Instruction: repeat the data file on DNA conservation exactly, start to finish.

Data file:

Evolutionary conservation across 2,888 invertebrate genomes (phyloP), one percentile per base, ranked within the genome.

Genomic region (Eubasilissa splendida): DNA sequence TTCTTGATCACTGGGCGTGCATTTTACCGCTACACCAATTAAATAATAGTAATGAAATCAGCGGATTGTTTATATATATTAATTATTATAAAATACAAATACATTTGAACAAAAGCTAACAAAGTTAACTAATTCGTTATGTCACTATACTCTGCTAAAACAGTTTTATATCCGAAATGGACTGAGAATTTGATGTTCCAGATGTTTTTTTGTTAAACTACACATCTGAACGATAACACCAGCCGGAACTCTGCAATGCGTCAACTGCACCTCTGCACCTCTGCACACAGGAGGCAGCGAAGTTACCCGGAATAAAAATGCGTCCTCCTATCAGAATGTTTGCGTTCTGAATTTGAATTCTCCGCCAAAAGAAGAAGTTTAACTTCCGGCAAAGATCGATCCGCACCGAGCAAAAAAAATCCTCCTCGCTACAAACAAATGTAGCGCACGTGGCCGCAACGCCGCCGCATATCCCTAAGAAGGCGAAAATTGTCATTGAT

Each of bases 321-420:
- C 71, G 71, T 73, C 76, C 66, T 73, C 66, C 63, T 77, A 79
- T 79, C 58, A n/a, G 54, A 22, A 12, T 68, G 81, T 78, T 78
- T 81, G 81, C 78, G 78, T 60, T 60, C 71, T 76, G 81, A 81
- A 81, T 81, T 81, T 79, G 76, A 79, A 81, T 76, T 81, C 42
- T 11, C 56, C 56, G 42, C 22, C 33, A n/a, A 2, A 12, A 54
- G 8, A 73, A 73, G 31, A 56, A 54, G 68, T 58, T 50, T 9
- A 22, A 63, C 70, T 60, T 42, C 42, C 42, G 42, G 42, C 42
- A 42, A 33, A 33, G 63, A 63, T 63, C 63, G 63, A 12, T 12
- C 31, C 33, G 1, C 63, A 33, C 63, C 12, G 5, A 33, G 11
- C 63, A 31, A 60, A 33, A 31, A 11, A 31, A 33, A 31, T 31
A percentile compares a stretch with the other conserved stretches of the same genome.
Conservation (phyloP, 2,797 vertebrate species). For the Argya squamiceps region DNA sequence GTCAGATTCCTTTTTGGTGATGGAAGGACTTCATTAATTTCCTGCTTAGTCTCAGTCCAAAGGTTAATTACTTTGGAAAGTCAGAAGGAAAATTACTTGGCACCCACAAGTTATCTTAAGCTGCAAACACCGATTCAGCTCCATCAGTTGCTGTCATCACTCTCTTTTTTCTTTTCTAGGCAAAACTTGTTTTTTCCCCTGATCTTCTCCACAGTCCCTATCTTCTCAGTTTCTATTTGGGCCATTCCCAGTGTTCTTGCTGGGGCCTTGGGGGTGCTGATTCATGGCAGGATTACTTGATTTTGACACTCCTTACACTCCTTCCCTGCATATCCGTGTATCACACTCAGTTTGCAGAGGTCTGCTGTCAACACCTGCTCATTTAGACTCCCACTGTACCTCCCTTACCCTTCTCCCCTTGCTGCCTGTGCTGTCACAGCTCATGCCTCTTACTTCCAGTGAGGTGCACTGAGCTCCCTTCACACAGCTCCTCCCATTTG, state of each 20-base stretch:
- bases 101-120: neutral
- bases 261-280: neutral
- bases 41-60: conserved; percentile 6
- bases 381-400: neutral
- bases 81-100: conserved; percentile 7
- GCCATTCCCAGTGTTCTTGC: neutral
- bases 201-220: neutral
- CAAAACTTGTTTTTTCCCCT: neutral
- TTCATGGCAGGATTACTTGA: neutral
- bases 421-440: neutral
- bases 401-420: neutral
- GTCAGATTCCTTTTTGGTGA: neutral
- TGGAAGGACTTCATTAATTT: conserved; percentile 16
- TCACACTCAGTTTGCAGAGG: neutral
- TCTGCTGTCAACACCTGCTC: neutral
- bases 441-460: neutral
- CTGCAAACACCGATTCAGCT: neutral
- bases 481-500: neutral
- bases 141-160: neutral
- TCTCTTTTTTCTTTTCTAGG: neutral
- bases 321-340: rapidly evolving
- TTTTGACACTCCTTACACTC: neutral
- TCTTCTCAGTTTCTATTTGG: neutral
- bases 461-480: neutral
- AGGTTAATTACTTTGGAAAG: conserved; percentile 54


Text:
Evolutionary conservation across 2,888 invertebrate genomes (phyloP), one percentile per base, ranked within the genome.

Genomic region (Eubasilissa splendida): DNA sequence TTCTTGATCACTGGGCGTGCATTTTACCGCTACACCAATTAAATAATAGTAATGAAATCAGCGGATTGTTTATATATATTAATTATTATAAAATACAAATACATTTGAACAAAAGCTAACAAAGTTAACTAATTCGTTATGTCACTATACTCTGCTAAAACAGTTTTATATCCGAAATGGACTGAGAATTTGATGTTCCAGATGTTTTTTTGTTAAACTACACATCTGAACGATAACACCAGCCGGAACTCTGCAATGCGTCAACTGCACCTCTGCACCTCTGCACACAGGAGGCAGCGAAGTTACCCGGAATAAAAATGCGTCCTCCTATCAGAATGTTTGCGTTCTGAATTTGAATTCTCCGCCAAAAGAAGAAGTTTAACTTCCGGCAAAGATCGATCCGCACCGAGCAAAAAAAATCCTCCTCGCTACAAACAAATGTAGCGCACGTGGCCGCAACGCCGCCGCATATCCCTAAGAAGGCGAAAATTGTCATTGAT

Each of bases 321-420:
- C 71, G 71, T 73, C 76, C 66, T 73, C 66, C 63, T 77, A 79
- T 79, C 58, A n/a, G 54, A 22, A 12, T 68, G 81, T 78, T 78
- T 81, G 81, C 78, G 78, T 60, T 60, C 71, T 76, G 81, A 81
- A 81, T 81, T 81, T 79, G 76, A 79, A 81, T 76, T 81, C 42
- T 11, C 56, C 56, G 42, C 22, C 33, A n/a, A 2, A 12, A 54
- G 8, A 73, A 73, G 31, A 56, A 54, G 68, T 58, T 50, T 9
- A 22, A 63, C 70, T 60, T 42, C 42, C 42, G 42, G 42, C 42
- A 42, A 33, A 33, G 63, A 63, T 63, C 63, G 63, A 12, T 12
- C 31, C 33, G 1, C 63, A 33, C 63, C 12, G 5, A 33, G 11
- C 63, A 31, A 60, A 33, A 31, A 11, A 31, A 33, A 31, T 31
A percentile compares a stretch with the other conserved stretches of the same genome.
Conservation (phyloP, 2,797 vertebrate species). For the Argya squamiceps region DNA sequence GTCAGATTCCTTTTTGGTGATGGAAGGACTTCATTAATTTCCTGCTTAGTCTCAGTCCAAAGGTTAATTACTTTGGAAAGTCAGAAGGAAAATTACTTGGCACCCACAAGTTATCTTAAGCTGCAAACACCGATTCAGCTCCATCAGTTGCTGTCATCACTCTCTTTTTTCTTTTCTAGGCAAAACTTGTTTTTTCCCCTGATCTTCTCCACAGTCCCTATCTTCTCAGTTTCTATTTGGGCCATTCCCAGTGTTCTTGCTGGGGCCTTGGGGGTGCTGATTCATGGCAGGATTACTTGATTTTGACACTCCTTACACTCCTTCCCTGCATATCCGTGTATCACACTCAGTTTGCAGAGGTCTGCTGTCAACACCTGCTCATTTAGACTCCCACTGTACCTCCCTTACCCTTCTCCCCTTGCTGCCTGTGCTGTCACAGCTCATGCCTCTTACTTCCAGTGAGGTGCACTGAGCTCCCTTCACACAGCTCCTCCCATTTG, state of each 20-base stretch:
- bases 101-120: neutral
- bases 261-280: neutral
- bases 41-60: conserved; percentile 6
- bases 381-400: neutral
- bases 81-100: conserved; percentile 7
- GCCATTCCCAGTGTTCTTGC: neutral
- bases 201-220: neutral
- CAAAACTTGTTTTTTCCCCT: neutral
- TTCATGGCAGGATTACTTGA: neutral
- bases 421-440: neutral
- bases 401-420: neutral
- GTCAGATTCCTTTTTGGTGA: neutral
- TGGAAGGACTTCATTAATTT: conserved; percentile 16
- TCACACTCAGTTTGCAGAGG: neutral
- TCTGCTGTCAACACCTGCTC: neutral
- bases 441-460: neutral
- CTGCAAACACCGATTCAGCT: neutral
- bases 481-500: neutral
- bases 141-160: neutral
- TCTCTTTTTTCTTTTCTAGG: neutral
- bases 321-340: rapidly evolving
- TTTTGACACTCCTTACACTC: neutral
- TCTTCTCAGTTTCTATTTGG: neutral
- bases 461-480: neutral
- AGGTTAATTACTTTGGAAAG: conserved; percentile 54